Two of Ethel and Jim’s sons preceded him in death: John Kevin Doyle, a tenured professor at Benedictine University in Lisle, Illinois; and Brian James Doyle, an award-winning author of novels and essays and editor of the University of Portland’s magazine.
Jane Ann Bates Doyle, Kevin’s widow, and Mary Miller Doyle, Brian’s widow, also survive, as do nine grandchildren and two great-grandchildren.
Two of Ethel and Jim’s earlier sons, Seamus and Christopher, died in infancy.
At the CPA’s 2013 convention in Denver, association officials passed a resolution congratulating Jim and Ethel Doyle on what was their upcoming 70th anniversary that October. It said the Doyles were “devoted Catholics, Christian disciples, exemplary spouses, man and woman of principle, wise and loving parents, loyal friends to so many who love them.”
CPA executive director Tim Walter, on behalf of the association, extended condolences to Doyle’s wife, his son Tom and the rest of the Doyle family. “I never met Jim in person, but he consistently followed the association as an honorary member and frequently emailed me with comments of encouragement and support after reading The Catholic Journalist,” the CPA’s newspaper.
Walter noted Doyle was the CPA’s first full-time executive director. “We are grateful for his passion and dedication to the stability and future” of the organization, he added.
Said Tom Lorsung, retired editor-in-chief of Catholic News Service: “I remember Jim as a wise leader and a true Catholic gentleman.”
Cardinal Edwin F. O’Brien, grand master of the Equestrian Order of the Holy Sepulchre of Jerusalem, recalled how when he was a New York auxiliary bishop and archdiocesan director of communications, Doyle “quietly and professionally” worked behind the scenes in the founding of Catholic New York, the archdiocesan newspaper.
As communications director, O’Brien said, he was tasked to put together a plan for a new archdiocesan weekly. “I called the CPA and Jim responded in calm reassurance and within weeks we had as fine a staff to be gathered with Gerry Costello, then Ann Buckley and we took off. Jim was always there for trusted advice.”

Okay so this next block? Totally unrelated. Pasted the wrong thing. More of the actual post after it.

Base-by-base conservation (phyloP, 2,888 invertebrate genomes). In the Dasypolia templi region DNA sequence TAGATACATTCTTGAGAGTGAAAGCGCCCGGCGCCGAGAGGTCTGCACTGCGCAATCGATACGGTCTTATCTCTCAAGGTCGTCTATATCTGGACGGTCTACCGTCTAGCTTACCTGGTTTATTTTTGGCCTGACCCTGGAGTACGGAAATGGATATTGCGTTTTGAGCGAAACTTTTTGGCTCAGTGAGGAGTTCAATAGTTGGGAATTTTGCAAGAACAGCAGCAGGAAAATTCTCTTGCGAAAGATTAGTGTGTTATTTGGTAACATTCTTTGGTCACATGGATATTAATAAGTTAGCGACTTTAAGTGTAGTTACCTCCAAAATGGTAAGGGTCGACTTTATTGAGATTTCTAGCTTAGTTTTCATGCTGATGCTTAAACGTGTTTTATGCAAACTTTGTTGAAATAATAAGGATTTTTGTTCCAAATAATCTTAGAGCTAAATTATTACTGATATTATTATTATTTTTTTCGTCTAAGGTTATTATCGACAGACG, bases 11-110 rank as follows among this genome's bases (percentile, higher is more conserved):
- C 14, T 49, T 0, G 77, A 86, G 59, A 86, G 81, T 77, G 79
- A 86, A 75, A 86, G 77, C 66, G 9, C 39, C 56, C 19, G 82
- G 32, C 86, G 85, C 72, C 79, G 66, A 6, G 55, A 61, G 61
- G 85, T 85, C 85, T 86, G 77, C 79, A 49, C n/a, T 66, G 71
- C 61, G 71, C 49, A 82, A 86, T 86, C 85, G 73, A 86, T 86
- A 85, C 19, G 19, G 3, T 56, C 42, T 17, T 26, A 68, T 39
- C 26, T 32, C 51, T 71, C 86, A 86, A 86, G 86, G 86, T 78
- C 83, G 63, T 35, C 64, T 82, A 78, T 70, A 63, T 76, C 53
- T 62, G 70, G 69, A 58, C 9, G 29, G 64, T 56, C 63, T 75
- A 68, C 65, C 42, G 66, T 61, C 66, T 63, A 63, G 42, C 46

“Time passes, and it is possible that many in today’s world of Catholic communications, in this country, and even beyond, never knew James A. Doyle well or know of the extraordinary service that he gave the profession and the church,” said Msgr. Owen F. Campion, a former associate editor of Our Sunday Visitor and a former editor of the Tennessee Register, newspaper of the Diocese of Nashville.
Campion, now OSV‘s chaplain, said during his service as CPA president, CPA treasurer for two terms and board member for three terms, Doyle “became for me a model, and he and his wonderful wife, Ethel Clancey Doyle, became dear friends.”
“Jim wisely, carefully and generously oversaw CPA business but also affected Catholic communications, very much for the better, for three decades,” the priest said, adding that Doyle drew U.S. church communications “into ecumenical settings, into modern technology and into the wider, universal apostolate of the church.”
“He urged professional efforts that, in every respect, corresponded with the highest Catholic standards of dialogue, truth, honesty, informed comment, and absolute commitment both to the church, as the body of Christ, and to the dignity of every person,” Campion said.
Besides his professionalism, the priest added, Doyle should be “vividly remembered for the nobility and strength of his soul.”
Contributing to this story was Julie Asher in Washington.